As in most professions, gender equality — as it manifests in sexism, promotions and pay — has been a challenge for women in the sports industry. Tennis is no different. Though equal pay isn’t the prominent issue in the tennis world anymore, thanks to the decades-long campaign by top women tennis stars, disparities still lie within coaching positions, especially on a national scale. For example, only five of the world’s top 100 women singles players have female coaches. Finest Intensive Tennis Training (FITT) Academy at Cypress Lake, Madison-based and black owned tennis company, helps catapult women tennis professionals into leadership roles.
Kristen Eley, 26-year-old tennis professional and coach at FITT Academy, recently spoke with reporter Aallyah Wright about her passion for playing tennis competitively and how it was the cornerstone for her successful coaching career in a male-dominated industry. After joining a high school team in 7th grade, she walked-on to Mississippi State’s team and earned a scholarship. An early but severe foot injury caused her to lose her spot and scholarship, but she transferred to Itawamba Community College where she helped the team win state and regionals, and eventually place in the national championship. Editor’s note: Interview edited for length.
Mississippi Today: Tell me a little bit about yourself. Where are you from? How did you get into playing tennis? Were you always interested in it?
Kristen Eley: I started playing tennis in Jackson and that’s where I met Coach Art (Arthur Jones III, owner of FITT Academy) at about 8 or 9-years-old. I played basketball, soccer, softball, and I enjoyed being outside and enjoyed playing outside. My dad was an athlete and played professional football … sports ran in my family. Once I played tennis, I couldn’t put that racket down and Coach Art sparked that love for me. He was my first coach and I was his first student. I got my entire family playing (tennis). My mom got interested, my brother, my dad. After a while, my brother and dad put the racket down. Tennis has always been like a love for me and a necessity. That’s kind of the short story about how I started playing.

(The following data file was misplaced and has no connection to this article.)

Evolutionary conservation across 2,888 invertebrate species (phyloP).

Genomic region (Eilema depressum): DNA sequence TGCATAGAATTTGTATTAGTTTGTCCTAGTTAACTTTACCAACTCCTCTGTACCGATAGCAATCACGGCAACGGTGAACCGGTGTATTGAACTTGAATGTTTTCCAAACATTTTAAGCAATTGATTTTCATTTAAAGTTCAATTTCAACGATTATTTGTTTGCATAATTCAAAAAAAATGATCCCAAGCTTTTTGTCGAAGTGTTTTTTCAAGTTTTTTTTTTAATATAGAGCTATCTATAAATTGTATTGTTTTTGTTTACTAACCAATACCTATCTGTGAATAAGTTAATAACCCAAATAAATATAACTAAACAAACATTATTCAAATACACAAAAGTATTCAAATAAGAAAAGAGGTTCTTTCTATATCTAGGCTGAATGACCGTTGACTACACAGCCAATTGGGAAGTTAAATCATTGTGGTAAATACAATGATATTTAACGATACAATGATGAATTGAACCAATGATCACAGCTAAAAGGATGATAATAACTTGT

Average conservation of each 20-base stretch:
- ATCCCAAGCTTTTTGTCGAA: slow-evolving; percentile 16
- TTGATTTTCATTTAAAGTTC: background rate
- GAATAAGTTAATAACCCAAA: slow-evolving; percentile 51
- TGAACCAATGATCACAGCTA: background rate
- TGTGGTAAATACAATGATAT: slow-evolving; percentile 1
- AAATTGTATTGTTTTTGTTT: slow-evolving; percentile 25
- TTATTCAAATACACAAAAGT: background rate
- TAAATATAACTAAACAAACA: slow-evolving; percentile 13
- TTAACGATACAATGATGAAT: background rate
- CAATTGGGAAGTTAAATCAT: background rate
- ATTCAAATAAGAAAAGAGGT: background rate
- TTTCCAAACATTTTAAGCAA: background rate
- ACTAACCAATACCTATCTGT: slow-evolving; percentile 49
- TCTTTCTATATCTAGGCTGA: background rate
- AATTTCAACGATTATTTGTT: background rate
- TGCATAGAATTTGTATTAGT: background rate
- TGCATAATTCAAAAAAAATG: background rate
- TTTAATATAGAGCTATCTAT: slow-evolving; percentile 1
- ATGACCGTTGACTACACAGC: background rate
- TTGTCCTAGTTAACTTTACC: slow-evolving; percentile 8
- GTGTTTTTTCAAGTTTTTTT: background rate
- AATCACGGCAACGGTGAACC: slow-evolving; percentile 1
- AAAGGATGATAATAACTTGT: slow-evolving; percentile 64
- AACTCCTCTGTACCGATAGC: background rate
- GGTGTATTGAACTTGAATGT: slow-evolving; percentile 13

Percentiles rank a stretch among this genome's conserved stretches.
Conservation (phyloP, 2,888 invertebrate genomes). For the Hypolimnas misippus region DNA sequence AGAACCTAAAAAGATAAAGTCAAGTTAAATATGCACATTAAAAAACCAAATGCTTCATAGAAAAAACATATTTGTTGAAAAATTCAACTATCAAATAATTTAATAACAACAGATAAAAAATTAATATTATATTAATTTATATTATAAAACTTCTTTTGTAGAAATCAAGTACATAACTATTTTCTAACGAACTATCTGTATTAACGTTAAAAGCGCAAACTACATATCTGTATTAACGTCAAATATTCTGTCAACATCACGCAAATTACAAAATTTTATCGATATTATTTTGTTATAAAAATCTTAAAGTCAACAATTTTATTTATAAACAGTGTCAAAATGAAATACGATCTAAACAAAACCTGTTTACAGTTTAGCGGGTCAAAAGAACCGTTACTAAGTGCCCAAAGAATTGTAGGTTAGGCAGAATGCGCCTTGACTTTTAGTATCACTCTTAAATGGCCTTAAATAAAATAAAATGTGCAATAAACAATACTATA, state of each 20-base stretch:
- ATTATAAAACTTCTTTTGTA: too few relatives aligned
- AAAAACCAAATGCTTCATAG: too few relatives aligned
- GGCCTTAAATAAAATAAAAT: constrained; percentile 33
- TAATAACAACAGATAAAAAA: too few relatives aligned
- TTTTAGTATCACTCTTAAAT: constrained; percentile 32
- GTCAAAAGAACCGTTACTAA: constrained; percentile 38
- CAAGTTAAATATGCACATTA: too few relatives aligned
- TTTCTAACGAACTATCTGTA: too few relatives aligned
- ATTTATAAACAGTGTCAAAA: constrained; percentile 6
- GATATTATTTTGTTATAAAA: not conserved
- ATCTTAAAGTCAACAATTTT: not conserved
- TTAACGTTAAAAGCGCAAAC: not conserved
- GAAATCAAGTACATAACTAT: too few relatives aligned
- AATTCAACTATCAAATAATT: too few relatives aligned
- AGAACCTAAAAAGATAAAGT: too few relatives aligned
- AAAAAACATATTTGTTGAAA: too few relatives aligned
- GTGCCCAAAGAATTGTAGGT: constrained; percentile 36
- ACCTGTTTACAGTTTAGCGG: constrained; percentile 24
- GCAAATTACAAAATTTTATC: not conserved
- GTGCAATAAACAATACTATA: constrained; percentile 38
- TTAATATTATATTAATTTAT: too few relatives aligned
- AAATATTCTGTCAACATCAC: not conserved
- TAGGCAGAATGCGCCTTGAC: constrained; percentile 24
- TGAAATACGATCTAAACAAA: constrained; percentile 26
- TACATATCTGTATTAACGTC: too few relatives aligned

After Itawamba, I went back to Mississippi State to attempt to finish my degree. Once I realized that wasn’t working, I reconnected with Coach Art, and he said, ‘Why don’t you teach tennis?’ I was like, ‘I’ve never been much of a teacher.’ It wasn’t my thing at first initially. I started working with children in the area … I started having a love for it and seeing the look on students’ faces when they hit a tennis ball over an artificial net and accomplish their goals — that was more satisfying than playing competitively. These students were not that athletic … Most of my students are (between the ages of) four and thirteen. I have adults and teenagers, my niche is beginner tennis. I would say I teach about 30 and 40 students that I see maybe once or more a week.
Mississippi Today: So how would you describe your leadership?